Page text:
When a new entrant to a market develops an entirely new business model, we call it disruptive innovation. This business model radically changes the way that the industry had operated previously, focusing on different customer KPI’s and delivering services that customers didn’t even know they wanted.
Let’s look to Blockbuster, Netflix and Red Box as examples of this.
Blockbuster was a bricks and mortar store, with a mix of new releases and a limited selection of older, popular movies. When there was a new major release, the God Father for example, Blockbuster would have to buy thousands of copies and distribute them to their stores. After a couple of months, the demand for those movies would diminish, so Blockbuster would start to sell those DVDs at a highly discounted price, probably at a lower cost than they had purchased them.
Red Box released a vending machine that offered new release films. They placed them in stores, gas stations etc… They had far lower costs than Blockbuster, as they had no physical premises. They placed the vending machines in high footfall areas, leading to a high number of impulse buys. Something, Blockbuster simply could not achieve with static bricks and mortar stores.
Netflix focused on older, less popular movies. This meant that they had much lower costs than Blockbuster (as they weren’t paying for new releases). Those movies that Netflix held and Blockbuster did not, accounted for 21% of Netflix’s revenue – clearly, there was high demand for these movies across the country but not enough demand to consider stocking them in every Blockbuster location.
Netflix took the industry by storm when they started to offer their streaming service. To add a new movie to a completely digital service only incured marginal costs, so they could start to rapidly expand their library, far outpacing the growth that Blockbuster could manage.
As part of this offering, Netflix developed complex algorithms which could recommend movies to customers. So, why when Blockbuster finally got online could they not copy this? Because, as we discussed in the previous article, Netflix had the network effect.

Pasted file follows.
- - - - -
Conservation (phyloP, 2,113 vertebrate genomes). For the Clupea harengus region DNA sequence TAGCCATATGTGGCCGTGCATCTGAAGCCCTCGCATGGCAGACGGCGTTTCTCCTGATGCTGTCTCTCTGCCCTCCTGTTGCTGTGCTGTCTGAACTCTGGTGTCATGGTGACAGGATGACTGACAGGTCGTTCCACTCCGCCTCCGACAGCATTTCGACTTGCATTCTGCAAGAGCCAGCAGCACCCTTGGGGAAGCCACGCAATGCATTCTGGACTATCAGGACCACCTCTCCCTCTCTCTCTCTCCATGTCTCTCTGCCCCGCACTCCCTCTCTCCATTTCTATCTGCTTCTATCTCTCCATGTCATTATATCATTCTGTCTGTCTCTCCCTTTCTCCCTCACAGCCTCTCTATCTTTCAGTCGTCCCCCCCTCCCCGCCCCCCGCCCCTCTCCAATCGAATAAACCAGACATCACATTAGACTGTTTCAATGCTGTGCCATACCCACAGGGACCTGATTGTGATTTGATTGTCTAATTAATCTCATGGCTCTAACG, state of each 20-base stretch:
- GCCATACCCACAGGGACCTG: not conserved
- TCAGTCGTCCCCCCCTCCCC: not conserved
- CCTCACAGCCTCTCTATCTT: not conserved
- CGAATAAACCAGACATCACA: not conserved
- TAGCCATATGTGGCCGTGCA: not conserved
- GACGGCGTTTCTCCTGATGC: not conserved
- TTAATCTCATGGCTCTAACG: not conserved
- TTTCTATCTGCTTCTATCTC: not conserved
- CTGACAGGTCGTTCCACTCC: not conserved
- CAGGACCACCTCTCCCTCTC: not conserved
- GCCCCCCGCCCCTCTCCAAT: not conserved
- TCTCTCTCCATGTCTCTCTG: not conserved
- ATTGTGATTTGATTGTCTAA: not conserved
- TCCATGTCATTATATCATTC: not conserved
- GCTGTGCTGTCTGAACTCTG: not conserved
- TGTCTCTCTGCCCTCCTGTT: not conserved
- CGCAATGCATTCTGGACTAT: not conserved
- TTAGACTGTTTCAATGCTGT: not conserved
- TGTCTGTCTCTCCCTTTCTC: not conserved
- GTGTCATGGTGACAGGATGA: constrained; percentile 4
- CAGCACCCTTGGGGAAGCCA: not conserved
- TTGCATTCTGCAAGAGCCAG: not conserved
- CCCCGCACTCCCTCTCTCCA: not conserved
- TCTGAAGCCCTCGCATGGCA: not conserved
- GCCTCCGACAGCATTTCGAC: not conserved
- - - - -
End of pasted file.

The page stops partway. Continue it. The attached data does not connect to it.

Ultimately it was a combination of Red Box and Netflix that killed Blockbuster. Below are some of the reasons that companies like Blockbuster are unable to respond to such disruptive innovation.
Why do incumbent players struggle to respond to disruptive innovation?
There are a number of reasons for this.
Firstly, the initial response for most incumbents is to carry out traditional market research and focus groups. The major issue with this is that customers will give you minor suggestions to incrementally improve your offering, they’re not going to change the world and they’re not going to catapult your business back to the forefront of the market. Speaking to executives in a large company, I put it bluntly, ‘your customers don’t know what’s wrong with your business and they shouldn’t, the person that should, is you’.
Next, we have the resource allocation processes present in large, established companies. In order to invest, the executives expect to see sophisticated financial analysis to prove return on investment. This sounds like a sensible approach, but, bleeding edge technologies and new concepts don’t always have known monetary benefits. So, the risk adverse organisation opts for incremental improvement, rather than the major overhaul that cannot be quantified.
Then you have the fact that the incumbents fear cannibalising their own market. They fear the impact that launching online will have on their bricks and mortar business.
Finally, you have the mental lock-in. This is where the business is stuck in their ways. They’re used to working with a particular business model, it’s worked for many years, so why would they change? This is a very dangerous attitude – new technologies often have a fundamentally different business model. Failure to adapt will result in failure of the business.
So to put it simply, failure to respond is usually down to the fear of failure and the rigid processes that have been implemented through many years of success. For a company to truly succeed, maybe it’s wise to launch a small ‘spin off’ company, left to it’s own devices to test the market for the wider brand. That way, the original business model remains in tact, keeping nervous executives happy and the small spin off can have the flexibility that the incumbent should have had all along.
All I know is risk adverse strategies rarely pay off.